Urban fantasy has seen a handful of promising new series in the past year or so, and the Arcadia Bell series is one of the best. Even in this bite sized novella (just the right length during the busy holidays), Bennett perfectly conveys her super cool demon and magic infused world, the smart and playful relationship between her trio of main characters, and a fun twisty mystery with plenty of action.
While I highly encourage new readers to start with the first book, LEASHING THE TEMPEST is extremely accessible to newbies without boring fans with info dumps. Arcadia is one of the more relatable heroines in this genre. She’s street smart without being jaded, dauntless without being reckless, and mature enough to catch the eye of the much older (*cough* Johnny Depp*cough*) Lon while still bonding with his heartbreaker-in-training son Jupe.
You can’t go wrong with this quick but thoroughly satisfying novella. If you’re an urban fantasy fan and you haven’t picked up this series, grab LEASHING THE TEMPEST and get ready to get hooked. If you’re already a fan it’ll help tide you over until the next full length Arcadia Bell novel, BINDING THE SHADOWS, hits shelves on May 28, 2013.
Sexual Content: Kissing. References to sex ...more
I was a tad disappointing by decidedly less dark story in A KISS OF BLOOD. Part of what made A BLOOD SEDUCTReview courtesy of All Things Urban Fantasy
I was a tad disappointing by decidedly less dark story in A KISS OF BLOOD. Part of what made A BLOOD SEDUCTION so intoxicating was the unbridled ferocity of it’s characters and world. Vamp City is literally a place were vampires rule, and these vampires feed on more than just blood. Emotions like fear, pain, and pleasure are sought after with equal abandon. The result was terrifying and tantalizing in turn. In A KISS OF BLOOD, all those depraved and delicious moments are somewhat sanitized.
The Arturo from the first book was half villain, half hero, and I don’t think he always knew which side of him would prevail in any situation. He was the kind of character who evoked equal parts lust and loathing (a trembling combination). I was a little let down by the decidedly more noble vampire in this sequel. Instead of taking what he wanted and making no apologies fore his baser desires, he spends the whole book trying to prove himself to Quinn. I still liked him, but he became much more like a standard PNR hero than the intoxicating bastard from the debut.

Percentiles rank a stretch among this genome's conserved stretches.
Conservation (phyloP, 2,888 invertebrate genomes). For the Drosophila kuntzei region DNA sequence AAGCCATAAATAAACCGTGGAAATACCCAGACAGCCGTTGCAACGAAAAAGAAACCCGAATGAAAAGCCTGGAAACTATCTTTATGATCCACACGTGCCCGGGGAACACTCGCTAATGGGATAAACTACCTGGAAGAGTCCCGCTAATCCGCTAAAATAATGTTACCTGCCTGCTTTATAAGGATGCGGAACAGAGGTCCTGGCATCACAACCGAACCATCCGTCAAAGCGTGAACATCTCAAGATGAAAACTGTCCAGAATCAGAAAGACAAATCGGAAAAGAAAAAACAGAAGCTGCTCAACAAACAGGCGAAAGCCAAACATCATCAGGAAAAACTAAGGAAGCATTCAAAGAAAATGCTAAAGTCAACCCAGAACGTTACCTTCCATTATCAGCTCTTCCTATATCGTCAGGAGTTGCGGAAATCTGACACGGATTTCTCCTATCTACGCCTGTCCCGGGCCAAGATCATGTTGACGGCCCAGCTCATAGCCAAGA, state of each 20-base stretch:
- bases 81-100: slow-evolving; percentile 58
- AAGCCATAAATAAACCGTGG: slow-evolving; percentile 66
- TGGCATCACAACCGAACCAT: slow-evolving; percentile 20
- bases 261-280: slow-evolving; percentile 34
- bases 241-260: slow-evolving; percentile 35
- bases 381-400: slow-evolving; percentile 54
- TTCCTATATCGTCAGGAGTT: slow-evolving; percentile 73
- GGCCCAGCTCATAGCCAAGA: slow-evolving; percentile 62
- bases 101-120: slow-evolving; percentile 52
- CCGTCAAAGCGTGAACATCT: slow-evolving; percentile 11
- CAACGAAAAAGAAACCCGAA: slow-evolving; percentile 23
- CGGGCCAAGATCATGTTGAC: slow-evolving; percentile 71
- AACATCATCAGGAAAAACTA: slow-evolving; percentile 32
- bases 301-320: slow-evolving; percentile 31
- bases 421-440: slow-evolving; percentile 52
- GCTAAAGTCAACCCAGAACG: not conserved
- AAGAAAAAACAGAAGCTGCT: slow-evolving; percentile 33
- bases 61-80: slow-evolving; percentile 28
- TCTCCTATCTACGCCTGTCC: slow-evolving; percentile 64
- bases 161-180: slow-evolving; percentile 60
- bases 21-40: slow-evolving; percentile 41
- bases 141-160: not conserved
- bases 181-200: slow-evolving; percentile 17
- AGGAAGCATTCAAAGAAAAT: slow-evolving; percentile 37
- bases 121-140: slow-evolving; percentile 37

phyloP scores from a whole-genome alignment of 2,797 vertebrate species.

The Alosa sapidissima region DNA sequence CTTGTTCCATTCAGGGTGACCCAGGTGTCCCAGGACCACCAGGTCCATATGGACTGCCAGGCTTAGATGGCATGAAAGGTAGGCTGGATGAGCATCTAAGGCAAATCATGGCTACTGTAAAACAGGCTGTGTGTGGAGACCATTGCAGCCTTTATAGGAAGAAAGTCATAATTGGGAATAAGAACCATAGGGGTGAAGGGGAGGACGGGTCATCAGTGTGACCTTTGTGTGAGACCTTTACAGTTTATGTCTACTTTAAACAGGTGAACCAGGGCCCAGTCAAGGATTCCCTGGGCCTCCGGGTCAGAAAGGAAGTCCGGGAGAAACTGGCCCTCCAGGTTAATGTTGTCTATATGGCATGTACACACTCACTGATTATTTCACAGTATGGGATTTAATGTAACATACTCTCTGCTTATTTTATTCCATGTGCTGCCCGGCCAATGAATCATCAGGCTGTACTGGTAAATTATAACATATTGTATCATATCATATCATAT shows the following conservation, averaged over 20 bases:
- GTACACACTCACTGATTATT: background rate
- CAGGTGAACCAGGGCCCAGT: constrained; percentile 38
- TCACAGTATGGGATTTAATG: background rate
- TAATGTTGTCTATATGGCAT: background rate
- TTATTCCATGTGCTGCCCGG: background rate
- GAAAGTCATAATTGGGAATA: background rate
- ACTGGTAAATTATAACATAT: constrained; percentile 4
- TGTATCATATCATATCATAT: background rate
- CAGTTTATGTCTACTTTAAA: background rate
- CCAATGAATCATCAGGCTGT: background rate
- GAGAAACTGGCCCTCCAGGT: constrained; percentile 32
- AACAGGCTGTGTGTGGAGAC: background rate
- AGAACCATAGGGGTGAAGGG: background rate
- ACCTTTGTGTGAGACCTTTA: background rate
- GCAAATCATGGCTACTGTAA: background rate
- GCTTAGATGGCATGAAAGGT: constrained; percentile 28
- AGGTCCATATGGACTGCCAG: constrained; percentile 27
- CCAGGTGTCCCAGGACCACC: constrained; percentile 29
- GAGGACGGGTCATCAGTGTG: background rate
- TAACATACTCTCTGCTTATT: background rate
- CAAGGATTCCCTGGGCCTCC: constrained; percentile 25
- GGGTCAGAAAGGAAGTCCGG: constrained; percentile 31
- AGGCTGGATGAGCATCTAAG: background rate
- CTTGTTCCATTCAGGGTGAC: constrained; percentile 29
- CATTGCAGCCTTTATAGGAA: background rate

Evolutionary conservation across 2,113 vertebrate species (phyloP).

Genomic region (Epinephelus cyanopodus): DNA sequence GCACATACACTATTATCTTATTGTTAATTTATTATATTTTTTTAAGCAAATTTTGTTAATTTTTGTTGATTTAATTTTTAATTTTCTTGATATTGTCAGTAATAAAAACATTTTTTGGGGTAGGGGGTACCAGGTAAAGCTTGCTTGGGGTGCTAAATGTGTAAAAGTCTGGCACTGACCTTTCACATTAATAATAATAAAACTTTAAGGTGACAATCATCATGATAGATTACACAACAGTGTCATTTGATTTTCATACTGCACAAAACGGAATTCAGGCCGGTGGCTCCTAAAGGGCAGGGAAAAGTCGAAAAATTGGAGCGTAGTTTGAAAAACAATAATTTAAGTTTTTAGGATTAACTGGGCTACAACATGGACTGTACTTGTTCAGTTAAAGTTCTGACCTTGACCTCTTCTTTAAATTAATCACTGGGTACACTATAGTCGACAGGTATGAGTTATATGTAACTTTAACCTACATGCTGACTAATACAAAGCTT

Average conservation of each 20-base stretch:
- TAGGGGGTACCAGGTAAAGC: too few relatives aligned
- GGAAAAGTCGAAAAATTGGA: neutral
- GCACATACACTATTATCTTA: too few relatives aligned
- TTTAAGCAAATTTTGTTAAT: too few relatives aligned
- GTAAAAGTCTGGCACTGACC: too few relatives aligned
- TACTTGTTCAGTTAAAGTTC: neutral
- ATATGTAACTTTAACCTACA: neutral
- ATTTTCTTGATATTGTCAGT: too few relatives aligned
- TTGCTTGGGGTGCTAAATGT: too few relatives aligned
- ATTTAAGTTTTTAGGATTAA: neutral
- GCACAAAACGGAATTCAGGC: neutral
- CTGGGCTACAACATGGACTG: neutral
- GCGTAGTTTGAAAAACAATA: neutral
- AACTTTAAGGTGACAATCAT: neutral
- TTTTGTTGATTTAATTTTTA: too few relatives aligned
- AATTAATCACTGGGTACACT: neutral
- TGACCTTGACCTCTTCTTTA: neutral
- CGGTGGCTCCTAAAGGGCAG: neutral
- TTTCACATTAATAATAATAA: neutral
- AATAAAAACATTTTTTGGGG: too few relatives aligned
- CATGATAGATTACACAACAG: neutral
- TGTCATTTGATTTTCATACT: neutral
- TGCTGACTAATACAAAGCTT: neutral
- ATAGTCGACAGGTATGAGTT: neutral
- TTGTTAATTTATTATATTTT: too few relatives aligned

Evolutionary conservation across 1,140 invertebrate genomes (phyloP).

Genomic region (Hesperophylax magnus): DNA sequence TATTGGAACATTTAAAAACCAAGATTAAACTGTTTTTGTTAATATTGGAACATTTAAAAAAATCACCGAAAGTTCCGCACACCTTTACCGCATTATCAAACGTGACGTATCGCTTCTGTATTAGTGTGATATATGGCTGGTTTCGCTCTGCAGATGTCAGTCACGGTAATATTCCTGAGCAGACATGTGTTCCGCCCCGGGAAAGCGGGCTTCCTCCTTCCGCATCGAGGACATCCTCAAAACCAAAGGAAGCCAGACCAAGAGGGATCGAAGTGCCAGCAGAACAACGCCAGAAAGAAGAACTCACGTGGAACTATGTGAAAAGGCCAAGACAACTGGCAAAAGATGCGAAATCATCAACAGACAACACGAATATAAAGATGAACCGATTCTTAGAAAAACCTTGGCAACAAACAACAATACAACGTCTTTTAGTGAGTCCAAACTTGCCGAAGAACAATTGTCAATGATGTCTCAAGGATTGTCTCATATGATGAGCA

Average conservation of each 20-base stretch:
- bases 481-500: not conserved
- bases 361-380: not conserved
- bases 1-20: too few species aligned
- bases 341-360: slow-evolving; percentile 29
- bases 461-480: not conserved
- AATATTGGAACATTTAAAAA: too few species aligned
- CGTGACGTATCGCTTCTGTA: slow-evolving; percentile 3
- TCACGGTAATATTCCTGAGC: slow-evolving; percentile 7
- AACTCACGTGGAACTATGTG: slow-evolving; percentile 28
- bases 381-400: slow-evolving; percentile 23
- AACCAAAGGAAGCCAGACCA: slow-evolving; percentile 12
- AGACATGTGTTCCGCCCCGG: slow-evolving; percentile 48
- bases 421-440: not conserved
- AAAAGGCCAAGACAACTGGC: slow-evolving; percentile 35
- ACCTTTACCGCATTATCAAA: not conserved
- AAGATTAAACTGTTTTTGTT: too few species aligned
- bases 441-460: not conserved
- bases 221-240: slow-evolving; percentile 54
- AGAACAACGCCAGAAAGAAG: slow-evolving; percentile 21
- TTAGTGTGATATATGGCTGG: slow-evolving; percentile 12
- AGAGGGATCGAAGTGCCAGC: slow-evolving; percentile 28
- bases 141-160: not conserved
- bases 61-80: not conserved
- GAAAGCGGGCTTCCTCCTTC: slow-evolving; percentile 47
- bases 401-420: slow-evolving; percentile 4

On the plus side, Vamp City is still one brutal place. Vampires, werewolves, demons, and fae are all pretty terrifying most of the time (especially fear vampire Cristoff and pleasure vampire Fabian). Nothing that happens here is safe or easy. These vampires know no restraint and the consequences are sometimes shocking. Don’t expect an HEA in this one (is that even possible in Vamp City?), but Pamela Palmer says there will be at least two, possibly three more books in the Vamp City series. I’ll certainly be back, hoping for a darker story next time, but all the same excitement and danger that I’ve enjoyed so far.
Sexual Content: Sex scenes, a briefly described orgy, attempted rape...more
High concept YAs are everywhere. In my experience they either work really well (DELIRIUM, THE PROGRAM) or rReview courtesy of All Things Urban Fantasy
High concept YAs are everywhere. In my experience they either work really well (DELIRIUM, THE PROGRAM) or really not (PULSE, THE WARD). REBOOT surprising falls somewhere in the middle. There is a very cool world where resurrected teens are enslaved and forced to police humans. They have heightened senses but a lack of emotion that correlates to the length of time they were dead before rebooting.
All the the details about the Reboots are fascinating and seamlessly communicated without heavy info dumps. Wren 178 is the strongest, least human among the Reboots. Her emotions–or lack there of–were consistently interesting even as she began to relearn what it meant to feel thanks to her new trainee, Callum who as a 22 is almost shockingly human-like. I kind of loved the romance that developed between them. It was surprisingly tender and totally unconventional.
On the average side, however, the story lost momentum towards the end as it progressed in several predictable and tired directions. A few arbitrary obstacles fell into place to in order to make things more dire and add unnecessary complications. Still Wren’s story has a lot to recommend it. Great dystopian worldbuilding, scary cool concept, and a role reversal romance. The next book in the Reboot series will be published in 2014. I’ll be checking it out.
When the world is as lush and mystical as Patricia Briggs has created for the Alpha and Omega series, it juReview courtesy of All Things Urban Fantasy
When the world is as lush and mystical as Patricia Briggs has created for the Alpha and Omega series, it just begs to be adapted to a visual form. This graphic novelization (which includes issues 5-8 of the comics) is once again brought to vivid life by David Lawrence, Todd Herman, and Jenny Frison. It's an excellent team, as this volume, is even more beautiful than the first.
While I'm partial to Dan Dos Santos as the artist who creates the novel covers for Patricia Briggs series, as well as the covers for these graphic novel collections, Jenny Frison's issue covers (all included in this volume) are pretty spectacular. She captures action in a way that makes the wolves feel like they are about to leap off the page.
I still view these graphic novels as a compliment to the full novels, but this volume does a pretty impressive job of condensing the plot both through Patty's original dialog, and Todd Herman's deft illustrations. I especially liked how tortured Asil was drawn (great to get to see so much of the character since he crosses over so prominently in FROST BURNED, the most recent Mercy Thompson novel). This volume is a no brainer for fans of Patricia Briggs, but more than that, it's a real treat for graphic novel fans too....more